• No religious principle here. You imagined that (alzheimer’s?). Re-read the law. It reduces the needed doctors involved in the decision from 3 to 1 and no where does it say it has to be for “deformed” infants. Wide open to interpretation by physicians and parents. Either way, we are discussing a human being born alive (possibly after a botched abortion…hello Kermit Gosnell), made comfortable and has his or her (or gender neutral) fate decided by others. What if the baby is a female? She has no “right to choose”. I thought that was what it was all about. And since when does a Leftist care about the cost of health care?

  4. Pretty sure that Cloutier would be a no on the death penalty. I’ve also heard that Sen. Lopez is opposed to capital punishment as well, though I received that info second hand.

    If anybody wants to help stop the death penalty, Delaware Citizens Opposed to the Death Penalty has been taking the lead, and they could use all the help they can get. I believe this is their website: http://www.enddeathpenaltyde.org

  5. Kristin Froehlich

    The new bill, the Egregious Crimes Accountability Act, does nothing to make the death penalty less racially biased, more effective in achieving public safety, or less wasteful of taxpayer dollars. For more reasons to oppose the new bill, go to https://enddeathpenaltyde.org/why-repeal/. Then call or write your legislators.

  6. RE Vanella

    Anyone who supports the death penalty in any form should be ridiculed and shunned in public. Treated as a vile beast. That’s it. That’s the comment.

    • Go ahead and shun me then. I believe people on death row who commit another murder should not get a freebie. Before you shun me, please explain why such a murderer should go without further punishment.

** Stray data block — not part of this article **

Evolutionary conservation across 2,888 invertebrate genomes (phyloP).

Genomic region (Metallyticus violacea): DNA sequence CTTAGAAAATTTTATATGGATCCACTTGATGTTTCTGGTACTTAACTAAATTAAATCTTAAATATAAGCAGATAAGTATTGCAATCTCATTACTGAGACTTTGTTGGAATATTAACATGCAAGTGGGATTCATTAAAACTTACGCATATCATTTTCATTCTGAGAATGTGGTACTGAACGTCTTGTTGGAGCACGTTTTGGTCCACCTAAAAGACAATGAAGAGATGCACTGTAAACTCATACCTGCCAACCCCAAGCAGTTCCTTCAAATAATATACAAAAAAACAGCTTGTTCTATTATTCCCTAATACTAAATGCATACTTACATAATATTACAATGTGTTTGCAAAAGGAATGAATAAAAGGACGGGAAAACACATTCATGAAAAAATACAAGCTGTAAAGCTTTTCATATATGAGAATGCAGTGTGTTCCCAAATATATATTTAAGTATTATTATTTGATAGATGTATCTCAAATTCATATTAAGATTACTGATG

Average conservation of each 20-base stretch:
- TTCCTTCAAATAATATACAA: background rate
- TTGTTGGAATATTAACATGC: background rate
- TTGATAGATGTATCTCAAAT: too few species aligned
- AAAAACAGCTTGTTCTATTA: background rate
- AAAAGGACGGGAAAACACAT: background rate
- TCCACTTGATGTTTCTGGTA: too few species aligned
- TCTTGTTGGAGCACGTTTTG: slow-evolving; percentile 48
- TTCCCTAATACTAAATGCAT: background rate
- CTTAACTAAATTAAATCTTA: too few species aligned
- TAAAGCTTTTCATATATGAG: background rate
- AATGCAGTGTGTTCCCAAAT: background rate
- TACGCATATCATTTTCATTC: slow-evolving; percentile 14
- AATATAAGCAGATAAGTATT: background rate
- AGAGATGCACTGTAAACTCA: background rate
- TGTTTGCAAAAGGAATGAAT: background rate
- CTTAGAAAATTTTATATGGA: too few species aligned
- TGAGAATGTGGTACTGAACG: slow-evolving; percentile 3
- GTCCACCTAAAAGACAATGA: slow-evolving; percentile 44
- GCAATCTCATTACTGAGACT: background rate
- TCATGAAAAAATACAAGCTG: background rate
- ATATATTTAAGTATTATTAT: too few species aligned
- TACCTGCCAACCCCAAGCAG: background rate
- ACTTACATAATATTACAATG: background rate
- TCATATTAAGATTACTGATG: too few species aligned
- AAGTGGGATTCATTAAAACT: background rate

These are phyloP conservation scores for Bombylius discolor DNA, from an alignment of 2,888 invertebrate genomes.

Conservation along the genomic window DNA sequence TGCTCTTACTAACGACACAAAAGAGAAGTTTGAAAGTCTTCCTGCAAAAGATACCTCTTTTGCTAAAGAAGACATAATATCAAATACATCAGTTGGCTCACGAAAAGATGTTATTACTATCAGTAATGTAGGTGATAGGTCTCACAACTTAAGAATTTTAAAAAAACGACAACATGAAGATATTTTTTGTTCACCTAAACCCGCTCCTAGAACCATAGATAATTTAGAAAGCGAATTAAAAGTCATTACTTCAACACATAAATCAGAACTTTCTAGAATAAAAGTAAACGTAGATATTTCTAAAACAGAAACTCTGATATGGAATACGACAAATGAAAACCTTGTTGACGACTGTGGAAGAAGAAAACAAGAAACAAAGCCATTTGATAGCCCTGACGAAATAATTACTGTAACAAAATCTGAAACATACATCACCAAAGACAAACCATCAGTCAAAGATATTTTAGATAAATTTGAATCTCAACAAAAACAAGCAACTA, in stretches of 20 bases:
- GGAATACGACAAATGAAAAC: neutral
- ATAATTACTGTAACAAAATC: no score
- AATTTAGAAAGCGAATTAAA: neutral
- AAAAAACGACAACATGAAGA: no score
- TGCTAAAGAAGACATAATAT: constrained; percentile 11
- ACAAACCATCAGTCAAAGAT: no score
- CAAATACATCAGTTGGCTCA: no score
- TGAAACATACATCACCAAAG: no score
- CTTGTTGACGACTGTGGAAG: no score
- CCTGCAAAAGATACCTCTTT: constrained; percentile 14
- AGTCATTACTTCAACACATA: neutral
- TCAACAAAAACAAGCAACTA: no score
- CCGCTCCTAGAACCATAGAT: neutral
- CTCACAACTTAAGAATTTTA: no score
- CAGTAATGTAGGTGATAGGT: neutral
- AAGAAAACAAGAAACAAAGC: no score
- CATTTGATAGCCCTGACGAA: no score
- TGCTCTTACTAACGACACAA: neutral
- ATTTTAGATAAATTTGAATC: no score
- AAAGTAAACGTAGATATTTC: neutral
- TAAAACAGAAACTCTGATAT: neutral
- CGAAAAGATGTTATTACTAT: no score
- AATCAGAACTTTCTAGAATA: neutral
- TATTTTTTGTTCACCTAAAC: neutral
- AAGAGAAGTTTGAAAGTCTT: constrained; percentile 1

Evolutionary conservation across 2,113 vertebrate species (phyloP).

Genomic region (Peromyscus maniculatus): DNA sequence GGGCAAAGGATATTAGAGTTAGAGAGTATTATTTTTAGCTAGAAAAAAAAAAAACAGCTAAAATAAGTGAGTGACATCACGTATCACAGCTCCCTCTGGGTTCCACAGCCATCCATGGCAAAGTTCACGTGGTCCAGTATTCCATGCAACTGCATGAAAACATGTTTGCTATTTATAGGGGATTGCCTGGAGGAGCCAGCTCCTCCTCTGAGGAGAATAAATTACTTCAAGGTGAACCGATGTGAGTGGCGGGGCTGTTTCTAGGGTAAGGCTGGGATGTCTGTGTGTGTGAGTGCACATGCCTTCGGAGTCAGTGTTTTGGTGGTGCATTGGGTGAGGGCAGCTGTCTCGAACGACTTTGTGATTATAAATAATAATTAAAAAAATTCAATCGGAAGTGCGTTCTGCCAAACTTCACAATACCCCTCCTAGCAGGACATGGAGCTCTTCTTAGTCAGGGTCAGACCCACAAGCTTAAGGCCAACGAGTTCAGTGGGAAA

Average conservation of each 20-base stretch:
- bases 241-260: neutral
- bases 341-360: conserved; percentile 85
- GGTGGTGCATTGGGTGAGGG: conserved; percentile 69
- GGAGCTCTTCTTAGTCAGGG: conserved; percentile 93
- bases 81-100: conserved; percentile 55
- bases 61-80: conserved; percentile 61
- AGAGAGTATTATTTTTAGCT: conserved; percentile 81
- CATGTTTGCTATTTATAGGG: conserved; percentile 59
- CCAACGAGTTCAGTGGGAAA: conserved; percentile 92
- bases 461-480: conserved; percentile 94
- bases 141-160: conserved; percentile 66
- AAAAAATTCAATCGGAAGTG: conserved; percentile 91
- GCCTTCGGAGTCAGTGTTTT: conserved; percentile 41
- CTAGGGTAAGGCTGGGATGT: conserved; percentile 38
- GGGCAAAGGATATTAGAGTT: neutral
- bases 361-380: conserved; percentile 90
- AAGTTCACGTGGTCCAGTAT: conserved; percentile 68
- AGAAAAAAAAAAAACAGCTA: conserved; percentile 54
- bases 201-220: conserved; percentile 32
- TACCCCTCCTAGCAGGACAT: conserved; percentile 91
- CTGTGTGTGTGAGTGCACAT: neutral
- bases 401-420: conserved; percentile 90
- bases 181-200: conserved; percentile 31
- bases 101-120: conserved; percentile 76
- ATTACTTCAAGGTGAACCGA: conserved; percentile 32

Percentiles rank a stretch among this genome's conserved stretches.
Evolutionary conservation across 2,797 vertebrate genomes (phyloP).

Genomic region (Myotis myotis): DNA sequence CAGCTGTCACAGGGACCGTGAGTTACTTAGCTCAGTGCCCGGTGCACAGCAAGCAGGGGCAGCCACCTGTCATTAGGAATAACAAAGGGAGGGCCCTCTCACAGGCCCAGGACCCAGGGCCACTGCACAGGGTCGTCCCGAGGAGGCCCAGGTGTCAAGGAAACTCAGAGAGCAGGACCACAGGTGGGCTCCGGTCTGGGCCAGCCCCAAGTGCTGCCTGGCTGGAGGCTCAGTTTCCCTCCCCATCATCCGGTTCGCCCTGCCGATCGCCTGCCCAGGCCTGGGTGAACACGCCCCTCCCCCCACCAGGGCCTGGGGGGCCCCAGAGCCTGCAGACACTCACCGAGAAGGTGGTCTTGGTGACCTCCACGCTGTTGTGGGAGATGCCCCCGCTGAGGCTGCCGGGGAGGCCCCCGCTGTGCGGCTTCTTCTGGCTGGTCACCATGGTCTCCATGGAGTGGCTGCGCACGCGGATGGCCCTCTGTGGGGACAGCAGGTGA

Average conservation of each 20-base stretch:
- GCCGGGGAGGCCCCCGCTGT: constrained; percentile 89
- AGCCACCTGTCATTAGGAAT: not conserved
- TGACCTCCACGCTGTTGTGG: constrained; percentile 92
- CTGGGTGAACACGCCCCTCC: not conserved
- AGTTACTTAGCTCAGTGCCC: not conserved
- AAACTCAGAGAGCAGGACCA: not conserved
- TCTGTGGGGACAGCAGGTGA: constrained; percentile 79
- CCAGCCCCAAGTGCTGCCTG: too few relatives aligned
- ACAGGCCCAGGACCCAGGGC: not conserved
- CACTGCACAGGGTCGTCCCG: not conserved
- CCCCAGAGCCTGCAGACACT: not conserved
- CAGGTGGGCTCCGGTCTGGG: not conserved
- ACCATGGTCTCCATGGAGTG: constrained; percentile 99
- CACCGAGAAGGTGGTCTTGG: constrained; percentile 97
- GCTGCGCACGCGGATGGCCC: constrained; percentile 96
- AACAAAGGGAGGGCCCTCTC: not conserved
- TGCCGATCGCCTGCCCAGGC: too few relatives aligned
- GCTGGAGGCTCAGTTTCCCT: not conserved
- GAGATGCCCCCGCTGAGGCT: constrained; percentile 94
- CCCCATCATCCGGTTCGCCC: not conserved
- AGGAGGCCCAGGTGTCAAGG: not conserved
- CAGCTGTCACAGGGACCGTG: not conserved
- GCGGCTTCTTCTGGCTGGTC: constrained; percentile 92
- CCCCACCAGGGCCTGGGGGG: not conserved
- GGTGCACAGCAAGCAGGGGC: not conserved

• RE Vanella

        Consider yourself shunned. You simplifies example of some narrow set of circumstances is wired. The idea of the state not murdering someone in cold blood being a “freebie” is bizarre. Do better.

        • Even though I agree with you, you have to also “do better”. Your comment is nonsensical and frankly embarrassing. Take a few English, logic and grammar classes.

          • Fella, I’m trying to be nice, but it’s really obvious you don’t so much have anything to say as a need to be noticed. Problems at home?

        • “Wired”? What’s that mean? And I am not in favor of murdering murderers in cold blood. I think every victim should get a chance to lecture him while he’s on the gurney.

          As usual, you have avoided answering the question. What is the appropriate punishment?

          Yes, this is just a mental exercise. And it’s one that reveals simplistic thinking is not confined to one side of this issue. So do better. Think instead of feel.

  7. The Death Penalty is societal revenge, nothing is accomplished by it and nobody really believes it acts as a deterrent. Life without possibility of release or parole is a far longer and more effective punishment.